Biden has 99 problems and the ports back logs are just one

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President Joe Biden delivers remarks on the passing of the bipartisan Infrastructure Investment and Jobs Act, Tuesday, August 10, 2021, in the East Room of the White House. Photo by Adam Schultz/Official White House.

The Port of Los Angeles will now be running 24 hours a day, 7 days a week, under a new plan announced by President Biden. Right now his administration is juggling a lot of problems that are weighing down voter confidence in his presidency: supply chain logjams, rising inflation, a slowing job market and gridlock in Congress. The persistent list of problems now 10 months into Biden’s first term runs counter to the “return to normal” message he successfully ran on when he beat then-President Trump in 2020. But is the president being proactive, or is he opening himself up to blame for problems plaguing the entire global supply chain that are mostly out of his control? 

This week, we bring on special guest Amy Walter of the Cook Political Report to talk about what voters want from the economy and the president right now. Some Americans are feeling a lingering sense of unease, as the country continues to face labor and goods shortages tied to the pandemic.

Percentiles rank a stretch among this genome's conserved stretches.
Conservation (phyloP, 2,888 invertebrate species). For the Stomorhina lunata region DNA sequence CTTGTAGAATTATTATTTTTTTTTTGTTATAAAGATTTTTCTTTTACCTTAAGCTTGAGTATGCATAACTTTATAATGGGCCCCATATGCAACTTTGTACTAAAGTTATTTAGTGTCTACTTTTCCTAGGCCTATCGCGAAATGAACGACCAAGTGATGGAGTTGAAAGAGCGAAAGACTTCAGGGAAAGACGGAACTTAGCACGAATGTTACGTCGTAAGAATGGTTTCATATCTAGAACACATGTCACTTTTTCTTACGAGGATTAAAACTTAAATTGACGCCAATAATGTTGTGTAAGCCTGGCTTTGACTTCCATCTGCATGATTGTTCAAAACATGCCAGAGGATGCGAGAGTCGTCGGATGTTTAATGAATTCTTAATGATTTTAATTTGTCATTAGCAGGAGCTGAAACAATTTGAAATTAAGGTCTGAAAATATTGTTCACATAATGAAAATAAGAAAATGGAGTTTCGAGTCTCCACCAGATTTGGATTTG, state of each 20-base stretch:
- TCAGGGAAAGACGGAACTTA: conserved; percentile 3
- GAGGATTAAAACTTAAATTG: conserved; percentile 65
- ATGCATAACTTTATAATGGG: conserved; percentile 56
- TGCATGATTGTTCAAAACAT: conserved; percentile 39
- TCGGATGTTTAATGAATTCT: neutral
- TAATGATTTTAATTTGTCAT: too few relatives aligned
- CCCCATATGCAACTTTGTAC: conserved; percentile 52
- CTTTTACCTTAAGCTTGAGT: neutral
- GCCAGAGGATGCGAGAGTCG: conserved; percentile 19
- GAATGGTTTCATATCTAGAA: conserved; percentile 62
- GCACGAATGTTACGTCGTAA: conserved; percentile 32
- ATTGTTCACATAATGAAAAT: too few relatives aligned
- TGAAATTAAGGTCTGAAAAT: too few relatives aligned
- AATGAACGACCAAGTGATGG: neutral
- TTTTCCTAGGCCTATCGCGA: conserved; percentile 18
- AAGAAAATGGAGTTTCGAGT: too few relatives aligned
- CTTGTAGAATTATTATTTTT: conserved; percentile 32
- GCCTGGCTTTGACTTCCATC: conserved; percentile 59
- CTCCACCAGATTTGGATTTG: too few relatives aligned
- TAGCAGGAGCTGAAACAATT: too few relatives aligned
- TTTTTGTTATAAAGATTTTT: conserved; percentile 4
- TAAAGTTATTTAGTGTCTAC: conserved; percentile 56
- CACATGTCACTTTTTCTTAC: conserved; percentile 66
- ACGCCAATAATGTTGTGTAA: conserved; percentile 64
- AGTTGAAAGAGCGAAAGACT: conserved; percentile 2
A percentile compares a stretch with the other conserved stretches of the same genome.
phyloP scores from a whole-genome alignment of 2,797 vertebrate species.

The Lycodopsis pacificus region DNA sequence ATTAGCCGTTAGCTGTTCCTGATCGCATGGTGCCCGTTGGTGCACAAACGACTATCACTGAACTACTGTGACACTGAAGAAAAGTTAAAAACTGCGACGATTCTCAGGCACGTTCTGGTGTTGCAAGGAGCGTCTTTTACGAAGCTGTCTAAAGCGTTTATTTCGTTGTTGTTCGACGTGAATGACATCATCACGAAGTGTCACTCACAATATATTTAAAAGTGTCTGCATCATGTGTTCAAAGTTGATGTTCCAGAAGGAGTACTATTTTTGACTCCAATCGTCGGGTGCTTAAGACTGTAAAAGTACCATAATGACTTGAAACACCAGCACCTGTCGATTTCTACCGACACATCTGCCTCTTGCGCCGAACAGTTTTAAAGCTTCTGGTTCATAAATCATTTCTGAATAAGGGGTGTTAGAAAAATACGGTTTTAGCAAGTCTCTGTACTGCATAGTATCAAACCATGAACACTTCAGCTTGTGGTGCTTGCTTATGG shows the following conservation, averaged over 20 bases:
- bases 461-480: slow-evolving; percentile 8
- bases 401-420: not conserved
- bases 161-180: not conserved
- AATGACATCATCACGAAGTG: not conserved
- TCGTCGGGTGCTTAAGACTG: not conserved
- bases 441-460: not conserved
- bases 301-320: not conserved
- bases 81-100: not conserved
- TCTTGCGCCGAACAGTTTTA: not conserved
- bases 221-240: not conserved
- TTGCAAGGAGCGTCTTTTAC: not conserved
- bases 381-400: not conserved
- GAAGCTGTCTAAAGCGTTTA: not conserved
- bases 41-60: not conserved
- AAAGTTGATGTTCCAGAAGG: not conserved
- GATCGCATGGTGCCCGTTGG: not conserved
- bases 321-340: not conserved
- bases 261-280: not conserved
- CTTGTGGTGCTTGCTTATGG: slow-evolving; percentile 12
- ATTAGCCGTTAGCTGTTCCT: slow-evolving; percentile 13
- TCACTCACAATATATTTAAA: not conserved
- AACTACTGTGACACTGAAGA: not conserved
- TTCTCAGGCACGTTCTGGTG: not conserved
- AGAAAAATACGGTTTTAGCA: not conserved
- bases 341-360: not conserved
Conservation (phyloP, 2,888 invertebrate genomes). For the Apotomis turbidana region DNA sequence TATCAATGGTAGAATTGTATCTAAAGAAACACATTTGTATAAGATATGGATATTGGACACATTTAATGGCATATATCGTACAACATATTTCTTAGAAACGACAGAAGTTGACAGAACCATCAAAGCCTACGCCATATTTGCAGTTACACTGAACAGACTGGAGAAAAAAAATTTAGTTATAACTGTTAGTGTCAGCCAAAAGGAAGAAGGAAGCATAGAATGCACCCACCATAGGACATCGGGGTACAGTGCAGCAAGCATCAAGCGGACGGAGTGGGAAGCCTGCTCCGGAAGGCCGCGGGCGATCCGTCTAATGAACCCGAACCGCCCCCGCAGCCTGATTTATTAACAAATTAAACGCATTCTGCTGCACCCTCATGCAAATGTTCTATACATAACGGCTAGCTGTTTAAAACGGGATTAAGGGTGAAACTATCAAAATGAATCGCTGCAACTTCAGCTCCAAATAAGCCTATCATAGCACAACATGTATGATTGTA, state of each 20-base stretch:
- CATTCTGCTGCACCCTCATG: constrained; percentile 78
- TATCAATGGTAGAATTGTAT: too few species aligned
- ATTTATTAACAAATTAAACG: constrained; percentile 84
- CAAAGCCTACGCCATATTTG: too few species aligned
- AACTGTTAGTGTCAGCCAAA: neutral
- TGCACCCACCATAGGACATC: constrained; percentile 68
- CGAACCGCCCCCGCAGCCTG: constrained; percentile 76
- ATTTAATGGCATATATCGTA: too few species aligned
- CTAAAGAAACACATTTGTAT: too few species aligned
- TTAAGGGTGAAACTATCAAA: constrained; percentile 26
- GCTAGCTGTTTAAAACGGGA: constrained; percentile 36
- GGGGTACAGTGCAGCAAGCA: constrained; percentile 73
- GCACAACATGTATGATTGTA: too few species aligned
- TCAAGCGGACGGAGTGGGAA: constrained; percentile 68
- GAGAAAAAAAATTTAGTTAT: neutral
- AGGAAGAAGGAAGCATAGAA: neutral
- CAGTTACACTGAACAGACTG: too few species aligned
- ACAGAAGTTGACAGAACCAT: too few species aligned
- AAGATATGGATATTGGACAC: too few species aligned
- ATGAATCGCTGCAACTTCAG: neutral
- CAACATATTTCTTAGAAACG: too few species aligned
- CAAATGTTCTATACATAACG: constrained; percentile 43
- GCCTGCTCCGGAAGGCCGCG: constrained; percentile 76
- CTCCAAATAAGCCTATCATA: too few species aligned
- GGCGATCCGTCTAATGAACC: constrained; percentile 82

Meanwhile, Congressional Democrats still can’t come to an agreement to pass Biden’s domestic agenda. How does political polarization affect the way voters think about the administration’s handling of the economy? We discuss.

Next on the show: Redistricting is underway as we head into next year’s  midterm elections. As was the case 10 years ago, Republicans have an advantage because they control more state legislatures, while some Democratic states, like California, have put redistricting decisions in the hands of independent commissions. But how many seats could Republicans realistically pick up next year through redistricting alone, especially since demographic changes in some major swing states would seem to favor Democrats? A hotly contested gubernatorial election in Virginia next month could give us some clues. Also, what the heck is ‘bacon-mandering’? 

Then: our panel discusses vaccine mandates and religious exemptions, specifically among Catholics. The Catholic Church’s official position is that getting vaccinated is morally permissible, but sincerely held religious beliefs should be honored as a valid basis for exemption. As vaccine mandates become more commonplace, how does society negotiate those tensions? 

Finally: Why adults need to stop making Halloween sexy, and why the “woke” Fed is really just doing its job.




Sara Fay